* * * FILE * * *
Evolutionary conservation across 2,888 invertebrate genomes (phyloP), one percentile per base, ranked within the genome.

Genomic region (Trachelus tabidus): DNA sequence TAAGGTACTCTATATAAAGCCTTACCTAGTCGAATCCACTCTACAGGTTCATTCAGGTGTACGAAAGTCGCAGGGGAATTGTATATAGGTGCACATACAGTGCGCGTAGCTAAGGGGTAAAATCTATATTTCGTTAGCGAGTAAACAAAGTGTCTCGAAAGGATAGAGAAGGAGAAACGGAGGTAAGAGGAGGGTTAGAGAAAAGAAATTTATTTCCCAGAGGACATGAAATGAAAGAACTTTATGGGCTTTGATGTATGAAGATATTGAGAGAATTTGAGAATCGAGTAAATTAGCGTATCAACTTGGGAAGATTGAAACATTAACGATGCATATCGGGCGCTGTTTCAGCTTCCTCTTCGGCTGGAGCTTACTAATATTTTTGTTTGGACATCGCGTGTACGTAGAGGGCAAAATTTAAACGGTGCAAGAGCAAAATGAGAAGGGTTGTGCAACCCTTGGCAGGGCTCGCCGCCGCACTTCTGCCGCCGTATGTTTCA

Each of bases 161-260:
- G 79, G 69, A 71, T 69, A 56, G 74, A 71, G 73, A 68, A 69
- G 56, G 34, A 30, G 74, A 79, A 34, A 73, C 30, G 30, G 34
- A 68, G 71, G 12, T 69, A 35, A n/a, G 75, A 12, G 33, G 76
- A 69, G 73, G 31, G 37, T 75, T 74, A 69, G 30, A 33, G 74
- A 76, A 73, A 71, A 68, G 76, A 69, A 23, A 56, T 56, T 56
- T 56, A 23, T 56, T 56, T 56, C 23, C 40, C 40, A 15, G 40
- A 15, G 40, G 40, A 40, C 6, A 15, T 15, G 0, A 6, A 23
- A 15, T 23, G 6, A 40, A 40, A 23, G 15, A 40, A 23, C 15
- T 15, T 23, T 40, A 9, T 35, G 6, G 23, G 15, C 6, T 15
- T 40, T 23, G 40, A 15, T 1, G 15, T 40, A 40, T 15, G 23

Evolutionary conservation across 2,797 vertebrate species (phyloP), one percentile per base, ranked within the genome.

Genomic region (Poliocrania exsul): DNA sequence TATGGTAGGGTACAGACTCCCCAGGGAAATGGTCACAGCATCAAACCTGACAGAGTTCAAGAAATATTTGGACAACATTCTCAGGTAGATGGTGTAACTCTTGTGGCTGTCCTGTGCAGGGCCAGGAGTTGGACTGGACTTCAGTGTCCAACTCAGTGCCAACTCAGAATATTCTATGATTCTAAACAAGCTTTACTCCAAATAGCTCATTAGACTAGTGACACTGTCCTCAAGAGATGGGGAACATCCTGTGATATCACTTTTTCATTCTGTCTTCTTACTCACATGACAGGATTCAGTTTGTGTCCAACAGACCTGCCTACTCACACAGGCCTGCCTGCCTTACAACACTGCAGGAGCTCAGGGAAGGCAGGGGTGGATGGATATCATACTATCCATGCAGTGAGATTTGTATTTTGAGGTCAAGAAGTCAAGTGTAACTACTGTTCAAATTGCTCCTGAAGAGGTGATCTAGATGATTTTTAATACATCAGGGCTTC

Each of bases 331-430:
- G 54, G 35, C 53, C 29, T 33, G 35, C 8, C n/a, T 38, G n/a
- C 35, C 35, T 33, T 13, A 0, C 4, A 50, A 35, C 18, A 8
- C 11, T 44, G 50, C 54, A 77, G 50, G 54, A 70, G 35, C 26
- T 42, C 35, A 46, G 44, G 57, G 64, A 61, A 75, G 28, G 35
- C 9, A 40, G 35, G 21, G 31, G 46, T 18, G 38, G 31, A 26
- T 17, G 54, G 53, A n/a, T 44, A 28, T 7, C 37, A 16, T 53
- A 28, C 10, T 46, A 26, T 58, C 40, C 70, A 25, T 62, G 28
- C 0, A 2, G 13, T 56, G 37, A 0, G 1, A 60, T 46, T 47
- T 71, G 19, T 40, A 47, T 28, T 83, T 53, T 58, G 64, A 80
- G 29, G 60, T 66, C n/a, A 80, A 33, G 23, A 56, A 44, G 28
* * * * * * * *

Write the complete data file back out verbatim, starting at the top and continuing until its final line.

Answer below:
Evolutionary conservation across 2,888 invertebrate genomes (phyloP), one percentile per base, ranked within the genome.

Genomic region (Trachelus tabidus): DNA sequence TAAGGTACTCTATATAAAGCCTTACCTAGTCGAATCCACTCTACAGGTTCATTCAGGTGTACGAAAGTCGCAGGGGAATTGTATATAGGTGCACATACAGTGCGCGTAGCTAAGGGGTAAAATCTATATTTCGTTAGCGAGTAAACAAAGTGTCTCGAAAGGATAGAGAAGGAGAAACGGAGGTAAGAGGAGGGTTAGAGAAAAGAAATTTATTTCCCAGAGGACATGAAATGAAAGAACTTTATGGGCTTTGATGTATGAAGATATTGAGAGAATTTGAGAATCGAGTAAATTAGCGTATCAACTTGGGAAGATTGAAACATTAACGATGCATATCGGGCGCTGTTTCAGCTTCCTCTTCGGCTGGAGCTTACTAATATTTTTGTTTGGACATCGCGTGTACGTAGAGGGCAAAATTTAAACGGTGCAAGAGCAAAATGAGAAGGGTTGTGCAACCCTTGGCAGGGCTCGCCGCCGCACTTCTGCCGCCGTATGTTTCA

Each of bases 161-260:
- G 79, G 69, A 71, T 69, A 56, G 74, A 71, G 73, A 68, A 69
- G 56, G 34, A 30, G 74, A 79, A 34, A 73, C 30, G 30, G 34
- A 68, G 71, G 12, T 69, A 35, A n/a, G 75, A 12, G 33, G 76
- A 69, G 73, G 31, G 37, T 75, T 74, A 69, G 30, A 33, G 74
- A 76, A 73, A 71, A 68, G 76, A 69, A 23, A 56, T 56, T 56
- T 56, A 23, T 56, T 56, T 56, C 23, C 40, C 40, A 15, G 40
- A 15, G 40, G 40, A 40, C 6, A 15, T 15, G 0, A 6, A 23
- A 15, T 23, G 6, A 40, A 40, A 23, G 15, A 40, A 23, C 15
- T 15, T 23, T 40, A 9, T 35, G 6, G 23, G 15, C 6, T 15
- T 40, T 23, G 40, A 15, T 1, G 15, T 40, A 40, T 15, G 23

Evolutionary conservation across 2,797 vertebrate species (phyloP), one percentile per base, ranked within the genome.

Genomic region (Poliocrania exsul): DNA sequence TATGGTAGGGTACAGACTCCCCAGGGAAATGGTCACAGCATCAAACCTGACAGAGTTCAAGAAATATTTGGACAACATTCTCAGGTAGATGGTGTAACTCTTGTGGCTGTCCTGTGCAGGGCCAGGAGTTGGACTGGACTTCAGTGTCCAACTCAGTGCCAACTCAGAATATTCTATGATTCTAAACAAGCTTTACTCCAAATAGCTCATTAGACTAGTGACACTGTCCTCAAGAGATGGGGAACATCCTGTGATATCACTTTTTCATTCTGTCTTCTTACTCACATGACAGGATTCAGTTTGTGTCCAACAGACCTGCCTACTCACACAGGCCTGCCTGCCTTACAACACTGCAGGAGCTCAGGGAAGGCAGGGGTGGATGGATATCATACTATCCATGCAGTGAGATTTGTATTTTGAGGTCAAGAAGTCAAGTGTAACTACTGTTCAAATTGCTCCTGAAGAGGTGATCTAGATGATTTTTAATACATCAGGGCTTC

Each of bases 331-430:
- G 54, G 35, C 53, C 29, T 33, G 35, C 8, C n/a, T 38, G n/a
- C 35, C 35, T 33, T 13, A 0, C 4, A 50, A 35, C 18, A 8
- C 11, T 44, G 50, C 54, A 77, G 50, G 54, A 70, G 35, C 26
- T 42, C 35, A 46, G 44, G 57, G 64, A 61, A 75, G 28, G 35
- C 9, A 40, G 35, G 21, G 31, G 46, T 18, G 38, G 31, A 26
- T 17, G 54, G 53, A n/a, T 44, A 28, T 7, C 37, A 16, T 53
- A 28, C 10, T 46, A 26, T 58, C 40, C 70, A 25, T 62, G 28
- C 0, A 2, G 13, T 56, G 37, A 0, G 1, A 60, T 46, T 47
- T 71, G 19, T 40, A 47, T 28, T 83, T 53, T 58, G 64, A 80
- G 29, G 60, T 66, C n/a, A 80, A 33, G 23, A 56, A 44, G 28